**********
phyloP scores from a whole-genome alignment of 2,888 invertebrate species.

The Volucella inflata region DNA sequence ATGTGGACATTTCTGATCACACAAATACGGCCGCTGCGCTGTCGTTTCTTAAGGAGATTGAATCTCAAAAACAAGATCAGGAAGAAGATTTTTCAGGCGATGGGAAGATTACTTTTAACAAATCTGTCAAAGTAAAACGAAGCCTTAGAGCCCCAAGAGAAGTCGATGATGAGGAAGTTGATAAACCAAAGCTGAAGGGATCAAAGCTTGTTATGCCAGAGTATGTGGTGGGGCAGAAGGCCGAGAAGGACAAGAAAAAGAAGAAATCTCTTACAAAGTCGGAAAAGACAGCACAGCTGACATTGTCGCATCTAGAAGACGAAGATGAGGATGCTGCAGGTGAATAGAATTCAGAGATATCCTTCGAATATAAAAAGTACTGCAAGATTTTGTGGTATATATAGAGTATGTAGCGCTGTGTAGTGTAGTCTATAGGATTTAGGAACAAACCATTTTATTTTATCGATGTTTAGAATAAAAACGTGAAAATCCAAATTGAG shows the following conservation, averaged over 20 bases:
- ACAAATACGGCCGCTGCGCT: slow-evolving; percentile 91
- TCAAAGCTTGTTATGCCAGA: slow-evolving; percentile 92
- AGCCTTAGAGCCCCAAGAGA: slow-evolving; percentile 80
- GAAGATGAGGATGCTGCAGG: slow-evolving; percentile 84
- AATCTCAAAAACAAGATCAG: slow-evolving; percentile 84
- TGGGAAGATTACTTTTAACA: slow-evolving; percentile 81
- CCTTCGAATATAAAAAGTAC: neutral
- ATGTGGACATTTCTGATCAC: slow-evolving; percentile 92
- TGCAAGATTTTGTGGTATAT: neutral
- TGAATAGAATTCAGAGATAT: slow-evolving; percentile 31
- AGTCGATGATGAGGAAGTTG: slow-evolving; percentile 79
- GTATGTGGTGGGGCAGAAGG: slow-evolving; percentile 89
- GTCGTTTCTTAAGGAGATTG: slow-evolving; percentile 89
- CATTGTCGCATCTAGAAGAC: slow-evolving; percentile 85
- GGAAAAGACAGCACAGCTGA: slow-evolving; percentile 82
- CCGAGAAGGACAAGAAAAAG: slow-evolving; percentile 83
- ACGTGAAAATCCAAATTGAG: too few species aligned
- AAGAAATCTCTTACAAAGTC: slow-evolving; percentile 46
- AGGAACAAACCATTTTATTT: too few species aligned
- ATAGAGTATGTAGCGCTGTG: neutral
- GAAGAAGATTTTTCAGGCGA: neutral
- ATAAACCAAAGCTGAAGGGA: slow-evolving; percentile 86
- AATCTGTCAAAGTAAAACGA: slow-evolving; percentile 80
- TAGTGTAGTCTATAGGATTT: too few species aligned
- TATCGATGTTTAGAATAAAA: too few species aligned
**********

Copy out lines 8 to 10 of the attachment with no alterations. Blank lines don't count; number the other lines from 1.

- TGGGAAGATTACTTTTAACA: slow-evolving; percentile 81
- CCTTCGAATATAAAAAGTAC: neutral
- ATGTGGACATTTCTGATCAC: slow-evolving; percentile 92